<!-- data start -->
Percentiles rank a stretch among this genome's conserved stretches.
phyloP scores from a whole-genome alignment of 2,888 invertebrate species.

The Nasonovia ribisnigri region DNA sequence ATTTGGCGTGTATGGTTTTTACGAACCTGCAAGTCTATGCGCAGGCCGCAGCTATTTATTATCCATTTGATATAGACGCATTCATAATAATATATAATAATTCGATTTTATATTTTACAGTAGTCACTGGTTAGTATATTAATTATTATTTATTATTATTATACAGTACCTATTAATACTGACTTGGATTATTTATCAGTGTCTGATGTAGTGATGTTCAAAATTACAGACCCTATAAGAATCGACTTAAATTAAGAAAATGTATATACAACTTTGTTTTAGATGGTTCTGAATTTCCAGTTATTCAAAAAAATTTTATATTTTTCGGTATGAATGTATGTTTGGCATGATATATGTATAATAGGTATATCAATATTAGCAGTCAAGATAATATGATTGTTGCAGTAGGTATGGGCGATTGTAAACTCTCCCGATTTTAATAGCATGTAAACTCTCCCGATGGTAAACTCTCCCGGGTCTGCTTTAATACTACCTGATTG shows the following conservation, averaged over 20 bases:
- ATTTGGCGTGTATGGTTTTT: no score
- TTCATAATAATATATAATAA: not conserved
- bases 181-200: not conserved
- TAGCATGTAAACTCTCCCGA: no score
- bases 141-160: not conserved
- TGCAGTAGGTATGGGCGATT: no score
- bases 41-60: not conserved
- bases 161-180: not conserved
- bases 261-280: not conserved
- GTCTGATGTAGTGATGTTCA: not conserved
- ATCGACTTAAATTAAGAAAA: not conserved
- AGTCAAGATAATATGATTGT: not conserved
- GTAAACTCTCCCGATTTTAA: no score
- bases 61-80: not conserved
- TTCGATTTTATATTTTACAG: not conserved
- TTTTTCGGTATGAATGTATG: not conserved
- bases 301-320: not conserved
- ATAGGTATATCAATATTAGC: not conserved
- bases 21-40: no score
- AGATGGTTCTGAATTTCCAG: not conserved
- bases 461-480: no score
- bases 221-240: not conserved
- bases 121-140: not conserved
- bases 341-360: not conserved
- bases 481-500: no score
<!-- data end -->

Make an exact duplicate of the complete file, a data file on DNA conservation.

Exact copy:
Percentiles rank a stretch among this genome's conserved stretches.
phyloP scores from a whole-genome alignment of 2,888 invertebrate species.

The Nasonovia ribisnigri region DNA sequence ATTTGGCGTGTATGGTTTTTACGAACCTGCAAGTCTATGCGCAGGCCGCAGCTATTTATTATCCATTTGATATAGACGCATTCATAATAATATATAATAATTCGATTTTATATTTTACAGTAGTCACTGGTTAGTATATTAATTATTATTTATTATTATTATACAGTACCTATTAATACTGACTTGGATTATTTATCAGTGTCTGATGTAGTGATGTTCAAAATTACAGACCCTATAAGAATCGACTTAAATTAAGAAAATGTATATACAACTTTGTTTTAGATGGTTCTGAATTTCCAGTTATTCAAAAAAATTTTATATTTTTCGGTATGAATGTATGTTTGGCATGATATATGTATAATAGGTATATCAATATTAGCAGTCAAGATAATATGATTGTTGCAGTAGGTATGGGCGATTGTAAACTCTCCCGATTTTAATAGCATGTAAACTCTCCCGATGGTAAACTCTCCCGGGTCTGCTTTAATACTACCTGATTG shows the following conservation, averaged over 20 bases:
- ATTTGGCGTGTATGGTTTTT: no score
- TTCATAATAATATATAATAA: not conserved
- bases 181-200: not conserved
- TAGCATGTAAACTCTCCCGA: no score
- bases 141-160: not conserved
- TGCAGTAGGTATGGGCGATT: no score
- bases 41-60: not conserved
- bases 161-180: not conserved
- bases 261-280: not conserved
- GTCTGATGTAGTGATGTTCA: not conserved
- ATCGACTTAAATTAAGAAAA: not conserved
- AGTCAAGATAATATGATTGT: not conserved
- GTAAACTCTCCCGATTTTAA: no score
- bases 61-80: not conserved
- TTCGATTTTATATTTTACAG: not conserved
- TTTTTCGGTATGAATGTATG: not conserved
- bases 301-320: not conserved
- ATAGGTATATCAATATTAGC: not conserved
- bases 21-40: no score
- AGATGGTTCTGAATTTCCAG: not conserved
- bases 461-480: no score
- bases 221-240: not conserved
- bases 121-140: not conserved
- bases 341-360: not conserved
- bases 481-500: no score